Published on June 7th, 2009 | by Sharilyn Johnson3
Punchlines on the Frontlines
The Colbert Report is in the midst of taping shows in Iraq – yes, the Iraq – which will air this Monday through Thursday of this week. (Spoiler alert: he got a buzz cut.)
Since the days of Bob Hope, it’s always a huge undertaking for American entertainers to travel – with the help of the USO (http://www.uso.org/whatwedo/entertainment/) – to a war zone. Physically and emotionally, it puts them through more than most of them have ever experienced. While we’re unlikely to get much out-of-character discussion of his experiences out of Colbert, I want to direct you to the words and images of comedians who’ve recently come before him.
I first saw Jeffrey Ross’s film Patriot Act at the Just For Laughs festival in 2005, and it blew me away. While on a USO tour in Iraq, Ross took with him a simple camcorder, documenting the adventures of himself and a slate of comics including Drew Carey, Rocky LaPorte, and Larry Gelbart. It’s simultaneously gritty and touching, and absolutely worth a watch. http://www.jeffreyrosshomemovie.com
Danny Bevins isn’t a household name, but he’s high on my list of favourite comics who also happen to be my favourite people in general. Great guy, he is. In 2007, he released Comics on Duty: We Love You Mrs. Bevins, similar in style to Patriot Act but more personal. It can be purchased on Amazon or you may luck out at the store (I got mine at the Virgin Megastore in Times Square, of all places).
Former Daily Show correspondent Rob Riggle, a member of the military himself (he’s still a reservist) also went to Iraq on a USO tour in 2007. He filmed a series of bits for the Daily Show while there, but he also did many interviews about the experience, my favourite of which is here: http://abcnews.go.com/GMA/story?id=3509660&page=1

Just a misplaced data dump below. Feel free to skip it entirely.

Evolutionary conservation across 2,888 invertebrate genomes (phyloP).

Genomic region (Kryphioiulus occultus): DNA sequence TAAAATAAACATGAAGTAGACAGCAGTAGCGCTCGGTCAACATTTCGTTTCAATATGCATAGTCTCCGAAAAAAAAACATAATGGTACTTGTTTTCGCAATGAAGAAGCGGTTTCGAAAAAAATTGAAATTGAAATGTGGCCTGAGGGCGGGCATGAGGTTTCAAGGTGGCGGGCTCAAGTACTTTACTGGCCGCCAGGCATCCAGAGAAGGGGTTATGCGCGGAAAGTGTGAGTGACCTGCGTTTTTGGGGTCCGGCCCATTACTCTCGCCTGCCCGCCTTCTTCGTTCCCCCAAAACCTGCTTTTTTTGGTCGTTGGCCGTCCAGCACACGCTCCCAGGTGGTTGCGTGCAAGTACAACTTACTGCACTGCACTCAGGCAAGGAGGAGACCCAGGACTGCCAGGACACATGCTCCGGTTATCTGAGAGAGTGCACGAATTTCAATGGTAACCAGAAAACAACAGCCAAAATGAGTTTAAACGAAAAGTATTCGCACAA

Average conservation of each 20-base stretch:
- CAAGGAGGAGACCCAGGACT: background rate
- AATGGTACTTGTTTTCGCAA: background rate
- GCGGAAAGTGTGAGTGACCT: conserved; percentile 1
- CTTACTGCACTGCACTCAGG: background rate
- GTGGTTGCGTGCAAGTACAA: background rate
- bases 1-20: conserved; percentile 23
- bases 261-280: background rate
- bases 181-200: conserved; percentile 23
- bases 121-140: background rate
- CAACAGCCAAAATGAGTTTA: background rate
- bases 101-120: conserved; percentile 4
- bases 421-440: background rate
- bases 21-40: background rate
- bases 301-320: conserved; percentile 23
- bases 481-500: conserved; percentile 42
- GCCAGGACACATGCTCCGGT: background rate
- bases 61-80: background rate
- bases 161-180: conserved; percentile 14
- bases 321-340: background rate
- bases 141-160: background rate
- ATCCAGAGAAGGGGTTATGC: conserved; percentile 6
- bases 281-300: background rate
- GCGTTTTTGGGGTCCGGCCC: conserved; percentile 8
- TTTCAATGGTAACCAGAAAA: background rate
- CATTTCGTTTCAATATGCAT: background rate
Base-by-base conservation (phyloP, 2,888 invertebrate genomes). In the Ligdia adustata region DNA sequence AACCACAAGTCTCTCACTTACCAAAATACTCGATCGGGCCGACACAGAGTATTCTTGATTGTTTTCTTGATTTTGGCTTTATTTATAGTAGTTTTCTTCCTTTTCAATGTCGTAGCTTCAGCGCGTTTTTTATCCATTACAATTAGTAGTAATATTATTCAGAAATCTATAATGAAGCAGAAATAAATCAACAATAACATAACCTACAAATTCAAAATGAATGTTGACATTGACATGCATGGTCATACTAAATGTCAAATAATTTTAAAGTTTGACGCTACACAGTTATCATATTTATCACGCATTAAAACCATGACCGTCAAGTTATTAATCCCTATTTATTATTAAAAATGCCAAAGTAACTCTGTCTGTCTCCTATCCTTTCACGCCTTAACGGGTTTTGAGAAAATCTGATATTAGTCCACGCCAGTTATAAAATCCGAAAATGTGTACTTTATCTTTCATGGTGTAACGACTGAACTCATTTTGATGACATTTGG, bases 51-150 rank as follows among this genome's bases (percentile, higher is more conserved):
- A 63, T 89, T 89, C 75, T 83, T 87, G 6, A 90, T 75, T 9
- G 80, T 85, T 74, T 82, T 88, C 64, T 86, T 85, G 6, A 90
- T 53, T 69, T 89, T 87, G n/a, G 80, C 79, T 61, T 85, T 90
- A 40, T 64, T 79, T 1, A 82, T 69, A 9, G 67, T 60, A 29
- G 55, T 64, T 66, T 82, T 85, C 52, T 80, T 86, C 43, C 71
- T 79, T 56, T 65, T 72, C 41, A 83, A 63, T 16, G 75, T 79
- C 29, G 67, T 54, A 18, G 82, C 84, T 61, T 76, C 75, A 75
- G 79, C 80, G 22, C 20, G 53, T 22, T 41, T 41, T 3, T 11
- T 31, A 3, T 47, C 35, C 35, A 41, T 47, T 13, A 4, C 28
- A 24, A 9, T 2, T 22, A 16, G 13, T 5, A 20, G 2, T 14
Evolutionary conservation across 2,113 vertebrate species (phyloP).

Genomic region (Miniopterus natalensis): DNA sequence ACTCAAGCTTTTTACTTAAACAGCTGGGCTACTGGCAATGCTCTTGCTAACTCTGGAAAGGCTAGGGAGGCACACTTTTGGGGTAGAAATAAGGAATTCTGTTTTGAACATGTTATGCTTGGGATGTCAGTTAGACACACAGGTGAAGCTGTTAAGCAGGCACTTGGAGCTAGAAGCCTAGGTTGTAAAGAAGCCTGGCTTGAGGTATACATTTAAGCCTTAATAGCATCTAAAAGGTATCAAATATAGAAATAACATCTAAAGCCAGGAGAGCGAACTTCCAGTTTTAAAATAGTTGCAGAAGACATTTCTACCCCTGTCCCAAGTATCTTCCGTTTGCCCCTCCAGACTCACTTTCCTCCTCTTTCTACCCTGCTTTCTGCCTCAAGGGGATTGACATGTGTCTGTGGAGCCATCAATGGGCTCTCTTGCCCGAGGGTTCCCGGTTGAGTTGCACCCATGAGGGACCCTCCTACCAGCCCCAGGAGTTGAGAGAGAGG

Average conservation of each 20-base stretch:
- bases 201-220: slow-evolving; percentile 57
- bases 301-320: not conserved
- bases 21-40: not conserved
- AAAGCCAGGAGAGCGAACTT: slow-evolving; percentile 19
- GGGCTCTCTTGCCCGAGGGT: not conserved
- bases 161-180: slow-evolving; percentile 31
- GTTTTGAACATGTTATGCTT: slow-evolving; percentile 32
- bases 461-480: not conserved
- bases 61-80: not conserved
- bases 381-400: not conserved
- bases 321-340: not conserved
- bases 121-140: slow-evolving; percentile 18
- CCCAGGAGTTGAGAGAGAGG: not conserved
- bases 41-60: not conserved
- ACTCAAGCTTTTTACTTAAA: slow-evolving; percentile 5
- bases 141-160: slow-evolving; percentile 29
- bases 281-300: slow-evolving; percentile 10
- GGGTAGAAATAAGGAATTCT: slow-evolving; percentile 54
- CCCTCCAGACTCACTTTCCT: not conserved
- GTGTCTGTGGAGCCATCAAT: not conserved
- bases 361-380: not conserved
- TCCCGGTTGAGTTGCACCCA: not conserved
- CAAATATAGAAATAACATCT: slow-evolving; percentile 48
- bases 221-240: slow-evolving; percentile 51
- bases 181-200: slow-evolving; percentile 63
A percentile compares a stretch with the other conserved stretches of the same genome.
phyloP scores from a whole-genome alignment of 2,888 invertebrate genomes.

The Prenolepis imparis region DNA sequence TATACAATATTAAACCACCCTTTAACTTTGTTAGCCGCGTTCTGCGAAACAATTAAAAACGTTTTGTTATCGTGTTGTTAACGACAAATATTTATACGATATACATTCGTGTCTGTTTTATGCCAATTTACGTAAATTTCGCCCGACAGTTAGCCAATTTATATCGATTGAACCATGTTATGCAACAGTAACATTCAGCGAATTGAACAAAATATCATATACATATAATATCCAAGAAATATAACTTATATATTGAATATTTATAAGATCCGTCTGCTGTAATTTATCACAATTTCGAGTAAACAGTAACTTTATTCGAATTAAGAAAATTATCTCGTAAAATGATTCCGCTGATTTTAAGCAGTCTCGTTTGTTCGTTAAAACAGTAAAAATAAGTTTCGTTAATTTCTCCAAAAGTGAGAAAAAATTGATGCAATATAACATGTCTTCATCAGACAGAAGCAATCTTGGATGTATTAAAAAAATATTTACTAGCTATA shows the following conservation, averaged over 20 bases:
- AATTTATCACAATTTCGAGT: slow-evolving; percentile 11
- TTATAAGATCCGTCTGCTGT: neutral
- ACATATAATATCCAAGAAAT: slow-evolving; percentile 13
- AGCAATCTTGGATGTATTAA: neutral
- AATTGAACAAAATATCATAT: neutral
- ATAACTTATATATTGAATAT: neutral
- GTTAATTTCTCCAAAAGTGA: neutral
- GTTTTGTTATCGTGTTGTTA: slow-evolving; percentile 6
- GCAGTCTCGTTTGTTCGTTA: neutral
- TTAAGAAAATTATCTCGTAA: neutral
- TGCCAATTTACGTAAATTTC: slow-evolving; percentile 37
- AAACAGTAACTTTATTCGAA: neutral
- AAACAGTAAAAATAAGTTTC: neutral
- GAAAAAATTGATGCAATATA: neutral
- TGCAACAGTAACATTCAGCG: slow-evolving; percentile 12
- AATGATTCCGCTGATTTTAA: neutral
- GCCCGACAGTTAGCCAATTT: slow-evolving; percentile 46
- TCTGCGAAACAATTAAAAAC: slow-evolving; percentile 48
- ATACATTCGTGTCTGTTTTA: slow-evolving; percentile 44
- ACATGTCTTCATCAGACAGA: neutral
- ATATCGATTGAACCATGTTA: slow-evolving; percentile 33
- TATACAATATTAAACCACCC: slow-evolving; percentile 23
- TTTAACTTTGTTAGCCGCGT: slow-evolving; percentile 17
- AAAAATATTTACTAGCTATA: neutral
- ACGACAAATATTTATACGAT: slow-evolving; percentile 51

Louis CK recently went to Kuwait, Iraq and Afghanistan, and luckily for us he’s an incredibly prolific writer and photographer. His experiences are logged with great detail and passion on his blog. Visit the archives (http://www.louisck.net/archives.html) and scroll down to March of 2009 for the amazing multi-part account.
I’m incredibly drawn to all these stories, despite being a moderate pacifist and a non-American. The circumstances force all parties to face, head-on, the power of comedy and entertainment. It’s an emotional need, something that all entertainers should feel proud to provide no matter what the venue. Being half a world away from home seems to strip away all the toxicity of showbiz bullshit that gets heaped upon the simple act of making people laugh. All that’s left is the humanity of it, and the comedian’s experience of performing in a war zone consistently serves as a deeply stirring reminder of how important their job really is.